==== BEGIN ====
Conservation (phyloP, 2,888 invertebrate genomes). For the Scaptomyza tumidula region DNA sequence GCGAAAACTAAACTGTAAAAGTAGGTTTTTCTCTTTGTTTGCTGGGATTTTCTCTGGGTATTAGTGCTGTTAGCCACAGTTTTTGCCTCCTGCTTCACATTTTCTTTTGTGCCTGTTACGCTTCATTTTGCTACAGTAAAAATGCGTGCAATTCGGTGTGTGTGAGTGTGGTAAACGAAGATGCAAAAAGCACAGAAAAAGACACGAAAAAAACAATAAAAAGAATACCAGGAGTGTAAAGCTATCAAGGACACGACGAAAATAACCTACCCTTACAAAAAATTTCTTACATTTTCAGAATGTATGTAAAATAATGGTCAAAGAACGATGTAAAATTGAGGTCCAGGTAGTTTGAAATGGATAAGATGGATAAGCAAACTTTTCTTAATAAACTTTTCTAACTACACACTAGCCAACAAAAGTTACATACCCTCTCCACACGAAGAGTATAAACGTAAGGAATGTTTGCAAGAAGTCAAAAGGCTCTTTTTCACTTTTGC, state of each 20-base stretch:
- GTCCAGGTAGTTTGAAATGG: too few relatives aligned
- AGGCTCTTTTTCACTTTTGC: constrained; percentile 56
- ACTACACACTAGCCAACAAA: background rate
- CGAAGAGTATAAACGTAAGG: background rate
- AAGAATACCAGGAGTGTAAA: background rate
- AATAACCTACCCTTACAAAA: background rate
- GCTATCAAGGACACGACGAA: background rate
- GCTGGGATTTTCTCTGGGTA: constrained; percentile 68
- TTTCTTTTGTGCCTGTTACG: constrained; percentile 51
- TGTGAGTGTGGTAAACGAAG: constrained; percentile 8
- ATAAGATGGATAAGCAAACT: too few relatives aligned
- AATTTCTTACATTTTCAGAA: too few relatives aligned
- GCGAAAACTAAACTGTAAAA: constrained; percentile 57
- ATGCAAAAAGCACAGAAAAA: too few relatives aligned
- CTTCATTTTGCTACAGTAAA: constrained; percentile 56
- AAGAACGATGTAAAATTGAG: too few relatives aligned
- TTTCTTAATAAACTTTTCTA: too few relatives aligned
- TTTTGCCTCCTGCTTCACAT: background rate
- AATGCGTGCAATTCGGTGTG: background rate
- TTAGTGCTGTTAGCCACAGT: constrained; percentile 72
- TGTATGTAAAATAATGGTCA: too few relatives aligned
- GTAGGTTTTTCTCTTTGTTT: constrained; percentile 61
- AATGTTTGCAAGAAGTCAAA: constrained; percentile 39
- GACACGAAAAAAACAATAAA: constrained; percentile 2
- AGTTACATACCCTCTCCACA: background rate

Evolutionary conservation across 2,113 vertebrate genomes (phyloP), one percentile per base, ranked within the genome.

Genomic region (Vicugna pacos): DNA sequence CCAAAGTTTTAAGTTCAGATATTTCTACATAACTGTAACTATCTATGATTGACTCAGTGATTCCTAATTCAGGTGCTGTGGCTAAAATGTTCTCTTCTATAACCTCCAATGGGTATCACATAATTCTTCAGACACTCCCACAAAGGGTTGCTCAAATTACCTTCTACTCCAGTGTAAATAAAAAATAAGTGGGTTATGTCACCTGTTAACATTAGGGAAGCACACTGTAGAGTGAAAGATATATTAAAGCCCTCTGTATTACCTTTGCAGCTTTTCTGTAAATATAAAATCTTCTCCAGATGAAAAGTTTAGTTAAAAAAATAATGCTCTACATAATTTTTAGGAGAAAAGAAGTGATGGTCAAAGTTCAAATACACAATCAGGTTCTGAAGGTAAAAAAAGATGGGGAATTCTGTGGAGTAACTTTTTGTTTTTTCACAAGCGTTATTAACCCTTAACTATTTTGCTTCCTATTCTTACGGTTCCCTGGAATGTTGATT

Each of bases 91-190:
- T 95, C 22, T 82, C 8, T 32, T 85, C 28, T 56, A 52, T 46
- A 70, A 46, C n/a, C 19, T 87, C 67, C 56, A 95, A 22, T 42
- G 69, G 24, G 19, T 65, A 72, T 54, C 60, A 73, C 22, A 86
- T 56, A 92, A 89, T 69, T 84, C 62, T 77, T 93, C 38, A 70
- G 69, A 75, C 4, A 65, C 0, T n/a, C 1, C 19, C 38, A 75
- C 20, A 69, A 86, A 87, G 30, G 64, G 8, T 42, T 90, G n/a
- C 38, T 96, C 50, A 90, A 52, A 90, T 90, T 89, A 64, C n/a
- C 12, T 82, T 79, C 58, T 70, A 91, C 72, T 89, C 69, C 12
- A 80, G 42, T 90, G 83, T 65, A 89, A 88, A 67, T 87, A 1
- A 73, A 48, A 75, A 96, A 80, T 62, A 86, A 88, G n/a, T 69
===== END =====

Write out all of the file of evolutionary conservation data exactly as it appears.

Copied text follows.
Conservation (phyloP, 2,888 invertebrate genomes). For the Scaptomyza tumidula region DNA sequence GCGAAAACTAAACTGTAAAAGTAGGTTTTTCTCTTTGTTTGCTGGGATTTTCTCTGGGTATTAGTGCTGTTAGCCACAGTTTTTGCCTCCTGCTTCACATTTTCTTTTGTGCCTGTTACGCTTCATTTTGCTACAGTAAAAATGCGTGCAATTCGGTGTGTGTGAGTGTGGTAAACGAAGATGCAAAAAGCACAGAAAAAGACACGAAAAAAACAATAAAAAGAATACCAGGAGTGTAAAGCTATCAAGGACACGACGAAAATAACCTACCCTTACAAAAAATTTCTTACATTTTCAGAATGTATGTAAAATAATGGTCAAAGAACGATGTAAAATTGAGGTCCAGGTAGTTTGAAATGGATAAGATGGATAAGCAAACTTTTCTTAATAAACTTTTCTAACTACACACTAGCCAACAAAAGTTACATACCCTCTCCACACGAAGAGTATAAACGTAAGGAATGTTTGCAAGAAGTCAAAAGGCTCTTTTTCACTTTTGC, state of each 20-base stretch:
- GTCCAGGTAGTTTGAAATGG: too few relatives aligned
- AGGCTCTTTTTCACTTTTGC: constrained; percentile 56
- ACTACACACTAGCCAACAAA: background rate
- CGAAGAGTATAAACGTAAGG: background rate
- AAGAATACCAGGAGTGTAAA: background rate
- AATAACCTACCCTTACAAAA: background rate
- GCTATCAAGGACACGACGAA: background rate
- GCTGGGATTTTCTCTGGGTA: constrained; percentile 68
- TTTCTTTTGTGCCTGTTACG: constrained; percentile 51
- TGTGAGTGTGGTAAACGAAG: constrained; percentile 8
- ATAAGATGGATAAGCAAACT: too few relatives aligned
- AATTTCTTACATTTTCAGAA: too few relatives aligned
- GCGAAAACTAAACTGTAAAA: constrained; percentile 57
- ATGCAAAAAGCACAGAAAAA: too few relatives aligned
- CTTCATTTTGCTACAGTAAA: constrained; percentile 56
- AAGAACGATGTAAAATTGAG: too few relatives aligned
- TTTCTTAATAAACTTTTCTA: too few relatives aligned
- TTTTGCCTCCTGCTTCACAT: background rate
- AATGCGTGCAATTCGGTGTG: background rate
- TTAGTGCTGTTAGCCACAGT: constrained; percentile 72
- TGTATGTAAAATAATGGTCA: too few relatives aligned
- GTAGGTTTTTCTCTTTGTTT: constrained; percentile 61
- AATGTTTGCAAGAAGTCAAA: constrained; percentile 39
- GACACGAAAAAAACAATAAA: constrained; percentile 2
- AGTTACATACCCTCTCCACA: background rate

Evolutionary conservation across 2,113 vertebrate genomes (phyloP), one percentile per base, ranked within the genome.

Genomic region (Vicugna pacos): DNA sequence CCAAAGTTTTAAGTTCAGATATTTCTACATAACTGTAACTATCTATGATTGACTCAGTGATTCCTAATTCAGGTGCTGTGGCTAAAATGTTCTCTTCTATAACCTCCAATGGGTATCACATAATTCTTCAGACACTCCCACAAAGGGTTGCTCAAATTACCTTCTACTCCAGTGTAAATAAAAAATAAGTGGGTTATGTCACCTGTTAACATTAGGGAAGCACACTGTAGAGTGAAAGATATATTAAAGCCCTCTGTATTACCTTTGCAGCTTTTCTGTAAATATAAAATCTTCTCCAGATGAAAAGTTTAGTTAAAAAAATAATGCTCTACATAATTTTTAGGAGAAAAGAAGTGATGGTCAAAGTTCAAATACACAATCAGGTTCTGAAGGTAAAAAAAGATGGGGAATTCTGTGGAGTAACTTTTTGTTTTTTCACAAGCGTTATTAACCCTTAACTATTTTGCTTCCTATTCTTACGGTTCCCTGGAATGTTGATT

Each of bases 91-190:
- T 95, C 22, T 82, C 8, T 32, T 85, C 28, T 56, A 52, T 46
- A 70, A 46, C n/a, C 19, T 87, C 67, C 56, A 95, A 22, T 42
- G 69, G 24, G 19, T 65, A 72, T 54, C 60, A 73, C 22, A 86
- T 56, A 92, A 89, T 69, T 84, C 62, T 77, T 93, C 38, A 70
- G 69, A 75, C 4, A 65, C 0, T n/a, C 1, C 19, C 38, A 75
- C 20, A 69, A 86, A 87, G 30, G 64, G 8, T 42, T 90, G n/a
- C 38, T 96, C 50, A 90, A 52, A 90, T 90, T 89, A 64, C n/a
- C 12, T 82, T 79, C 58, T 70, A 91, C 72, T 89, C 69, C 12
- A 80, G 42, T 90, G 83, T 65, A 89, A 88, A 67, T 87, A 1
- A 73, A 48, A 75, A 96, A 80, T 62, A 86, A 88, G n/a, T 69